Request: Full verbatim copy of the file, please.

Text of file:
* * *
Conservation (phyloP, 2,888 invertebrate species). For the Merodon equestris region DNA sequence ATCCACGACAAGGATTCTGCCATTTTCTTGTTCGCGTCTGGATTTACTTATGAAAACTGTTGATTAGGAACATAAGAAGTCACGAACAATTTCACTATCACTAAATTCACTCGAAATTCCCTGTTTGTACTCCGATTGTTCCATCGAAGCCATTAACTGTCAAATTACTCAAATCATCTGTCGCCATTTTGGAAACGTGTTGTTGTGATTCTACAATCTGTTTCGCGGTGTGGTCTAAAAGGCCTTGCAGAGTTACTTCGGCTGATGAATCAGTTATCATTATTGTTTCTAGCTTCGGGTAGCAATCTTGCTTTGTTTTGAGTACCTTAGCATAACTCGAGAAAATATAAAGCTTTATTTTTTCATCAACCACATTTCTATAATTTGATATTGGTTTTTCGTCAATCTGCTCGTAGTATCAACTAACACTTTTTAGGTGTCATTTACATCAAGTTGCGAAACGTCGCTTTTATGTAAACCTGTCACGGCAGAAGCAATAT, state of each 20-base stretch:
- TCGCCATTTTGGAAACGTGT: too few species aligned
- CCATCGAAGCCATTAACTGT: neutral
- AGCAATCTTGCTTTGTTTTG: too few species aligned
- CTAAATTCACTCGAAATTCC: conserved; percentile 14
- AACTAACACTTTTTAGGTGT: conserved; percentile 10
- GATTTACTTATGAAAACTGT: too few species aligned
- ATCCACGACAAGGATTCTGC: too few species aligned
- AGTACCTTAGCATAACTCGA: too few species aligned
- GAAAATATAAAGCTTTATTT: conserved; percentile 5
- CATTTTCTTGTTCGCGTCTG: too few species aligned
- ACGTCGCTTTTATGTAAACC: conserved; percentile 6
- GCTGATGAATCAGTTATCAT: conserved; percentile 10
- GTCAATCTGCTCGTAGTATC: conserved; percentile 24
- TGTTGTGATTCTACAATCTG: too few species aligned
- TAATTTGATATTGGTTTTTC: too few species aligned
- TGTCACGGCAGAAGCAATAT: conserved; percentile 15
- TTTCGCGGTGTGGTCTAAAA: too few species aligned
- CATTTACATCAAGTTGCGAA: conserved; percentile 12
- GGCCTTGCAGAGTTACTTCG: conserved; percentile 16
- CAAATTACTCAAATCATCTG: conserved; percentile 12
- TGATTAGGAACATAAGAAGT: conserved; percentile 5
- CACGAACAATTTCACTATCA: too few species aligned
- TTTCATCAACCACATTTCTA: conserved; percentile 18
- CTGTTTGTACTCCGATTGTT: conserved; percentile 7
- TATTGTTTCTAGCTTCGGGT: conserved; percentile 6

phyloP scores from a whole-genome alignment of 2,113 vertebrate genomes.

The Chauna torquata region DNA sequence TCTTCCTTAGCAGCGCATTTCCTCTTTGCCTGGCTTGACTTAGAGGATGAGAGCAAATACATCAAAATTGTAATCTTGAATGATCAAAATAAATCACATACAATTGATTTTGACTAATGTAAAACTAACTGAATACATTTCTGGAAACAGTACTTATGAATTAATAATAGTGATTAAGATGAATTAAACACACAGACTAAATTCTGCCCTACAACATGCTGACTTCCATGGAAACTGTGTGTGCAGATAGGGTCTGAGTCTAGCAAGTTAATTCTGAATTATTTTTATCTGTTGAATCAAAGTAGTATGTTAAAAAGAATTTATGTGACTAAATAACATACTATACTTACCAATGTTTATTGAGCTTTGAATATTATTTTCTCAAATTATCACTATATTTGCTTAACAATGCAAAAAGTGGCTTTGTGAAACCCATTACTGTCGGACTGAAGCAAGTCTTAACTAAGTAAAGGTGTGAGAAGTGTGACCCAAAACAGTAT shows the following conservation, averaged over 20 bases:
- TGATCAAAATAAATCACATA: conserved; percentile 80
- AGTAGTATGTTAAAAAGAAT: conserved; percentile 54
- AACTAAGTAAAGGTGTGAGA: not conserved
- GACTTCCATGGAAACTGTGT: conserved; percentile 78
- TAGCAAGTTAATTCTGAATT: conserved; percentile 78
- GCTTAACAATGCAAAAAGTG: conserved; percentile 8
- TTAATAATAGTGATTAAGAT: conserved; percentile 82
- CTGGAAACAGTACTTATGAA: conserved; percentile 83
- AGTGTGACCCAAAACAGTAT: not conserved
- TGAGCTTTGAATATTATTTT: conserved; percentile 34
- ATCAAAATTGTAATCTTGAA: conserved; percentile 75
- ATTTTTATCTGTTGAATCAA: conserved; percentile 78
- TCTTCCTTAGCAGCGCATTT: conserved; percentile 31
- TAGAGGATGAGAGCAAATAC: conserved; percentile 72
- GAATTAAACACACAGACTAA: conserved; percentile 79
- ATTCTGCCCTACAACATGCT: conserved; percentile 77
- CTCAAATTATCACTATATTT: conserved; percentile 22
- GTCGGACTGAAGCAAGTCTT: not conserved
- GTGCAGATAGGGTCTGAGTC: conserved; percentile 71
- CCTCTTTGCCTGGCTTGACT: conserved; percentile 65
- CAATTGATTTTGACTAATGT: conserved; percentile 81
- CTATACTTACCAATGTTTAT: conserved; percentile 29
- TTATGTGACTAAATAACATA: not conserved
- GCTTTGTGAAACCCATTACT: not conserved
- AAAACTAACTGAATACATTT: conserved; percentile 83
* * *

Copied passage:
Conservation (phyloP, 2,888 invertebrate species). For the Merodon equestris region DNA sequence ATCCACGACAAGGATTCTGCCATTTTCTTGTTCGCGTCTGGATTTACTTATGAAAACTGTTGATTAGGAACATAAGAAGTCACGAACAATTTCACTATCACTAAATTCACTCGAAATTCCCTGTTTGTACTCCGATTGTTCCATCGAAGCCATTAACTGTCAAATTACTCAAATCATCTGTCGCCATTTTGGAAACGTGTTGTTGTGATTCTACAATCTGTTTCGCGGTGTGGTCTAAAAGGCCTTGCAGAGTTACTTCGGCTGATGAATCAGTTATCATTATTGTTTCTAGCTTCGGGTAGCAATCTTGCTTTGTTTTGAGTACCTTAGCATAACTCGAGAAAATATAAAGCTTTATTTTTTCATCAACCACATTTCTATAATTTGATATTGGTTTTTCGTCAATCTGCTCGTAGTATCAACTAACACTTTTTAGGTGTCATTTACATCAAGTTGCGAAACGTCGCTTTTATGTAAACCTGTCACGGCAGAAGCAATAT, state of each 20-base stretch:
- TCGCCATTTTGGAAACGTGT: too few species aligned
- CCATCGAAGCCATTAACTGT: neutral
- AGCAATCTTGCTTTGTTTTG: too few species aligned
- CTAAATTCACTCGAAATTCC: conserved; percentile 14
- AACTAACACTTTTTAGGTGT: conserved; percentile 10
- GATTTACTTATGAAAACTGT: too few species aligned
- ATCCACGACAAGGATTCTGC: too few species aligned
- AGTACCTTAGCATAACTCGA: too few species aligned
- GAAAATATAAAGCTTTATTT: conserved; percentile 5
- CATTTTCTTGTTCGCGTCTG: too few species aligned
- ACGTCGCTTTTATGTAAACC: conserved; percentile 6
- GCTGATGAATCAGTTATCAT: conserved; percentile 10
- GTCAATCTGCTCGTAGTATC: conserved; percentile 24
- TGTTGTGATTCTACAATCTG: too few species aligned
- TAATTTGATATTGGTTTTTC: too few species aligned
- TGTCACGGCAGAAGCAATAT: conserved; percentile 15
- TTTCGCGGTGTGGTCTAAAA: too few species aligned
- CATTTACATCAAGTTGCGAA: conserved; percentile 12
- GGCCTTGCAGAGTTACTTCG: conserved; percentile 16
- CAAATTACTCAAATCATCTG: conserved; percentile 12
- TGATTAGGAACATAAGAAGT: conserved; percentile 5
- CACGAACAATTTCACTATCA: too few species aligned
- TTTCATCAACCACATTTCTA: conserved; percentile 18
- CTGTTTGTACTCCGATTGTT: conserved; percentile 7
- TATTGTTTCTAGCTTCGGGT: conserved; percentile 6

phyloP scores from a whole-genome alignment of 2,113 vertebrate genomes.

The Chauna torquata region DNA sequence TCTTCCTTAGCAGCGCATTTCCTCTTTGCCTGGCTTGACTTAGAGGATGAGAGCAAATACATCAAAATTGTAATCTTGAATGATCAAAATAAATCACATACAATTGATTTTGACTAATGTAAAACTAACTGAATACATTTCTGGAAACAGTACTTATGAATTAATAATAGTGATTAAGATGAATTAAACACACAGACTAAATTCTGCCCTACAACATGCTGACTTCCATGGAAACTGTGTGTGCAGATAGGGTCTGAGTCTAGCAAGTTAATTCTGAATTATTTTTATCTGTTGAATCAAAGTAGTATGTTAAAAAGAATTTATGTGACTAAATAACATACTATACTTACCAATGTTTATTGAGCTTTGAATATTATTTTCTCAAATTATCACTATATTTGCTTAACAATGCAAAAAGTGGCTTTGTGAAACCCATTACTGTCGGACTGAAGCAAGTCTTAACTAAGTAAAGGTGTGAGAAGTGTGACCCAAAACAGTAT shows the following conservation, averaged over 20 bases:
- TGATCAAAATAAATCACATA: conserved; percentile 80
- AGTAGTATGTTAAAAAGAAT: conserved; percentile 54
- AACTAAGTAAAGGTGTGAGA: not conserved
- GACTTCCATGGAAACTGTGT: conserved; percentile 78
- TAGCAAGTTAATTCTGAATT: conserved; percentile 78
- GCTTAACAATGCAAAAAGTG: conserved; percentile 8
- TTAATAATAGTGATTAAGAT: conserved; percentile 82
- CTGGAAACAGTACTTATGAA: conserved; percentile 83
- AGTGTGACCCAAAACAGTAT: not conserved
- TGAGCTTTGAATATTATTTT: conserved; percentile 34
- ATCAAAATTGTAATCTTGAA: conserved; percentile 75
- ATTTTTATCTGTTGAATCAA: conserved; percentile 78
- TCTTCCTTAGCAGCGCATTT: conserved; percentile 31
- TAGAGGATGAGAGCAAATAC: conserved; percentile 72
- GAATTAAACACACAGACTAA: conserved; percentile 79
- ATTCTGCCCTACAACATGCT: conserved; percentile 77
- CTCAAATTATCACTATATTT: conserved; percentile 22
- GTCGGACTGAAGCAAGTCTT: not conserved
- GTGCAGATAGGGTCTGAGTC: conserved; percentile 71
- CCTCTTTGCCTGGCTTGACT: conserved; percentile 65
- CAATTGATTTTGACTAATGT: conserved; percentile 81
- CTATACTTACCAATGTTTAT: conserved; percentile 29
- TTATGTGACTAAATAACATA: not conserved
- GCTTTGTGAAACCCATTACT: not conserved
- AAAACTAACTGAATACATTT: conserved; percentile 83